Aboriginal Leaders Make Statements From The Heart. Liberal Leaders Make Statements From White Supremacy.


Reading the words of Aboriginal and Liberal leaders side by side, it’s hard to deny that white supremacy has long been at the helm of Australian government.

In May 2017, over 250 Aboriginal and Torres Strait Islander leaders gathered at the First Nations National Constitutional Convention. They made the Uluru Statement from the heart which said,

“Our Aboriginal and Torres Strait Islander tribes were the first sovereign Nations of the Australian continent and its adjacent islands, and possessed it under our own laws and customs. This our ancestors did, according to the reckoning of our culture, from the Creation, according to the common law from ‘time immemorial’, and according to science more than 60,000 years ago.”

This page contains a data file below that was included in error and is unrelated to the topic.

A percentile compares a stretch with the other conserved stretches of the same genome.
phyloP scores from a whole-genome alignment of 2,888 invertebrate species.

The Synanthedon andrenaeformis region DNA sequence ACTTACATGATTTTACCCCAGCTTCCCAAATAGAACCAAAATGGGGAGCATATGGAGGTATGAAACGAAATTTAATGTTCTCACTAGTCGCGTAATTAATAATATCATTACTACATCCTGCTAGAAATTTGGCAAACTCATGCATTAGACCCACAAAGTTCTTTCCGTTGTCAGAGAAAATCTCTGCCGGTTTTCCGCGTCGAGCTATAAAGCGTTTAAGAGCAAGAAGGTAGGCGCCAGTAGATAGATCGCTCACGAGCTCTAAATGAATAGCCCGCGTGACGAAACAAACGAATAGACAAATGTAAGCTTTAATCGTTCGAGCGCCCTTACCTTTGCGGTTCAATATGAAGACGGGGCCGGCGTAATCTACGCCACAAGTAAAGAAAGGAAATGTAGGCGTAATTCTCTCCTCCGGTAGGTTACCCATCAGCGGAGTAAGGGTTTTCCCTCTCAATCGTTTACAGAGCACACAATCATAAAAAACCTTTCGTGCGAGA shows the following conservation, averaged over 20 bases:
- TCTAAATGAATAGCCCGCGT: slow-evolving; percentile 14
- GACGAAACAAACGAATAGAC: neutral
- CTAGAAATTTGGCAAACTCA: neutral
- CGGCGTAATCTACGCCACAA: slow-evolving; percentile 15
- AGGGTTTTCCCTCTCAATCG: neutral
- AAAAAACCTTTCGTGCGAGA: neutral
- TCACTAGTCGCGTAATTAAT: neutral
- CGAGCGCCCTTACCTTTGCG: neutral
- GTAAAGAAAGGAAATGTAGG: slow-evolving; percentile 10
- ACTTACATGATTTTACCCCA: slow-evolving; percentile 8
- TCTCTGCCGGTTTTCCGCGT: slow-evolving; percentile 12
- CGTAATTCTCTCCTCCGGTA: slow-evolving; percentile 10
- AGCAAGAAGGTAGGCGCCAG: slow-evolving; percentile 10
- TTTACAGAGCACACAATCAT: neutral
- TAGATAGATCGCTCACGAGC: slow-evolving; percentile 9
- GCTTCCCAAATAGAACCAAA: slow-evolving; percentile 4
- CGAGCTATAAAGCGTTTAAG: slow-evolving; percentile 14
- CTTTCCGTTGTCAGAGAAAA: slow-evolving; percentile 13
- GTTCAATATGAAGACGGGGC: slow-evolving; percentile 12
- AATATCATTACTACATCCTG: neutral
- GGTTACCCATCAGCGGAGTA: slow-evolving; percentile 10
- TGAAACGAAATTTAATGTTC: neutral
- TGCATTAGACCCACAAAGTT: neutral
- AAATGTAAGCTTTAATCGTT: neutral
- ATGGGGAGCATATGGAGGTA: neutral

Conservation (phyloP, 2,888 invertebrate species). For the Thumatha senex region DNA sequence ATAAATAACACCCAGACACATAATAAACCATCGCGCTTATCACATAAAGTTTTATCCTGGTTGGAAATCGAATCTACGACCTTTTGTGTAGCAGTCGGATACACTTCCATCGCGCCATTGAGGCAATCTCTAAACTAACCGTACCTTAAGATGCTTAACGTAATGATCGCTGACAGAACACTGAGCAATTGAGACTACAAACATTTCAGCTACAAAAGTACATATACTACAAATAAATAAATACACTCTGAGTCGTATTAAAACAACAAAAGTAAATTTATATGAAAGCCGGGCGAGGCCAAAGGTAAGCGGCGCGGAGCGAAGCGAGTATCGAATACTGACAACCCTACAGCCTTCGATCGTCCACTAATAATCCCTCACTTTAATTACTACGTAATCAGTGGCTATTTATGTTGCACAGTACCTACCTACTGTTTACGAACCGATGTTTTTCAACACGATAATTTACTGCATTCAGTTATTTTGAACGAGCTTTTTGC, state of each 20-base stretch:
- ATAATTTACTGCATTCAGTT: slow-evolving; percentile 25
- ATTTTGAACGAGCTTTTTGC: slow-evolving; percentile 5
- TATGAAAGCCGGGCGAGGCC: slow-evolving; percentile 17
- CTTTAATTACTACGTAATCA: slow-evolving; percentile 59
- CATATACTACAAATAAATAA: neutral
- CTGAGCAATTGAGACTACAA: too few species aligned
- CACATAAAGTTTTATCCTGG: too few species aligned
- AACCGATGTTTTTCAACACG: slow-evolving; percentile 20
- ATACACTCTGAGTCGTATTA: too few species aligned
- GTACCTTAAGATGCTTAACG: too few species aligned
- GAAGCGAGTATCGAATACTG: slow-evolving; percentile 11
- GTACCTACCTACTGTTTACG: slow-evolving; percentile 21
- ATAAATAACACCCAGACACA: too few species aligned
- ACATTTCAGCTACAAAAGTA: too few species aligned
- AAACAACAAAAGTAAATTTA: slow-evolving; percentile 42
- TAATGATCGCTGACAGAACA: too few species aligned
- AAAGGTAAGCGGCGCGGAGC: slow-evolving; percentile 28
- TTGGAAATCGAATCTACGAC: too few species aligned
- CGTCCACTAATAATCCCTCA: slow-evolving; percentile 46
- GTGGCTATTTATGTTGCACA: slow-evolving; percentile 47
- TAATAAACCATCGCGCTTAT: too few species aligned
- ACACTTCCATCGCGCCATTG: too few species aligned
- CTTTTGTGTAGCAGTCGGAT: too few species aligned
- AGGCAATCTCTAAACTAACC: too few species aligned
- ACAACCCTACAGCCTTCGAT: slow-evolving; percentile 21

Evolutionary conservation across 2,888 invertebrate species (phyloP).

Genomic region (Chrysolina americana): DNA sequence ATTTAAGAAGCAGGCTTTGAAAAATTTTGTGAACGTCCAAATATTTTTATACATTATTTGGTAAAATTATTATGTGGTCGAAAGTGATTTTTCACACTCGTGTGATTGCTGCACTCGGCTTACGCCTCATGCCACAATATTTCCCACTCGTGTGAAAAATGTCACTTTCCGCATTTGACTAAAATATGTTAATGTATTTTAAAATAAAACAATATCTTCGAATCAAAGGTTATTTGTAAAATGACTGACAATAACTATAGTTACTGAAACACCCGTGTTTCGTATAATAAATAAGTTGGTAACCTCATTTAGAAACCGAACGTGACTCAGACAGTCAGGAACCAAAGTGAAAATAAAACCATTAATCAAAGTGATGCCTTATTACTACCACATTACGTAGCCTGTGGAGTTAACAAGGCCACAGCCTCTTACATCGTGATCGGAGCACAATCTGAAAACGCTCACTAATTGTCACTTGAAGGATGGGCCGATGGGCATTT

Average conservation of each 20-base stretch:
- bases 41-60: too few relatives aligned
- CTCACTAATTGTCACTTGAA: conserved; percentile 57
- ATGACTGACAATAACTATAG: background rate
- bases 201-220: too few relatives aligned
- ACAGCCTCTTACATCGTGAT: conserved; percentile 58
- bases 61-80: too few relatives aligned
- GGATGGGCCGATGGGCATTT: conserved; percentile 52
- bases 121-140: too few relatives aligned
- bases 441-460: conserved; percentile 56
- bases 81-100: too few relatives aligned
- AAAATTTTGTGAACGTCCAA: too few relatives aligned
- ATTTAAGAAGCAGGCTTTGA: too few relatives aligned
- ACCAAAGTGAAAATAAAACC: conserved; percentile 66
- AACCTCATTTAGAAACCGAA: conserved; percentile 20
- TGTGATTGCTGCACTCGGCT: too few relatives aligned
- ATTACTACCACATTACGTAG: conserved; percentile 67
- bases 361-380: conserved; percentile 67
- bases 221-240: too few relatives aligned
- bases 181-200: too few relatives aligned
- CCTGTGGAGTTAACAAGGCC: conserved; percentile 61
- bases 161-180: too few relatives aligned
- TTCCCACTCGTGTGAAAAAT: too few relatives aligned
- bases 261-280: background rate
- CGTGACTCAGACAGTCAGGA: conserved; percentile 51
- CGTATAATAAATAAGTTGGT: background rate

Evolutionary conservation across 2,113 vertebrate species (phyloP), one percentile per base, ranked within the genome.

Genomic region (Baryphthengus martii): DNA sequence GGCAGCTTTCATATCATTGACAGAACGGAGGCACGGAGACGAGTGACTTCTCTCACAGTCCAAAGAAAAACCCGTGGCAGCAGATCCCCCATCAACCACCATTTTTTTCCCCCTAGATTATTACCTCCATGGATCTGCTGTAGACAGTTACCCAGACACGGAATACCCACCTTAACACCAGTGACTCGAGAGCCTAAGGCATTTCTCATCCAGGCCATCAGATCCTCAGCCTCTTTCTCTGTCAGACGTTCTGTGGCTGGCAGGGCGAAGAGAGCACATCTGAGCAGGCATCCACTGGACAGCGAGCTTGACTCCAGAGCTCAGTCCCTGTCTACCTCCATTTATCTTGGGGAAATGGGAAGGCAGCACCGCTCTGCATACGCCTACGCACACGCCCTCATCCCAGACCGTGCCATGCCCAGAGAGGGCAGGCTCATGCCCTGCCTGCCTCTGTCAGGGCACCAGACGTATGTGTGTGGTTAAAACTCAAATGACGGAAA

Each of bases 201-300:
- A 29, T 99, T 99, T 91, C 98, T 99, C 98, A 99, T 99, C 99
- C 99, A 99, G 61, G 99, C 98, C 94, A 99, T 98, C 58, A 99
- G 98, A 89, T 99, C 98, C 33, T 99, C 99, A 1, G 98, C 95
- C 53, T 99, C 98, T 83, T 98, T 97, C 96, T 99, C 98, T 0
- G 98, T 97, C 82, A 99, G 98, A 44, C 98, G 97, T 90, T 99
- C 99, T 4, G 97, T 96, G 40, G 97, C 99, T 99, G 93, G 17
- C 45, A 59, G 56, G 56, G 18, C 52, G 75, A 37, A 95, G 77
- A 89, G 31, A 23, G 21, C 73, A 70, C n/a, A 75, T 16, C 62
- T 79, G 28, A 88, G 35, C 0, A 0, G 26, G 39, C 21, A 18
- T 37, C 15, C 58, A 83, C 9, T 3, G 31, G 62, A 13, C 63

Former Australian prime Minister, Tony Abbott.

Tony Abbott said: “As we look around this glorious city, as we see the extraordinary development, it’s hard to think that back in 1788 it was nothing but bush.”

Scott Morrison said: “James Cook was a man before his time. He embodied the true spirit of the Enlightenment age. Against a backdrop of brutality and ignorance, he displayed an amazing empathy and respect for his own crew and the people and lands he visited. He should be revered as one of the most significant figures in our national history.”

Aboriginal leaders said: “Sovereignty is a spiritual notion: the ancestral tie between the land, or ‘mother nature’, and the Aboriginal and Torres Strait Islander peoples who were born therefrom, remain attached thereto, and must one day return thither to be united with our ancestors. This link is the basis of the ownership of the soil, or better, of sovereignty. It has never been ceded or extinguished, and co-exists with the sovereignty of the Crown. How could it be otherwise? That peoples possessed a land for sixty millennia and this sacred link disappears from world history in merely the last two hundred years?”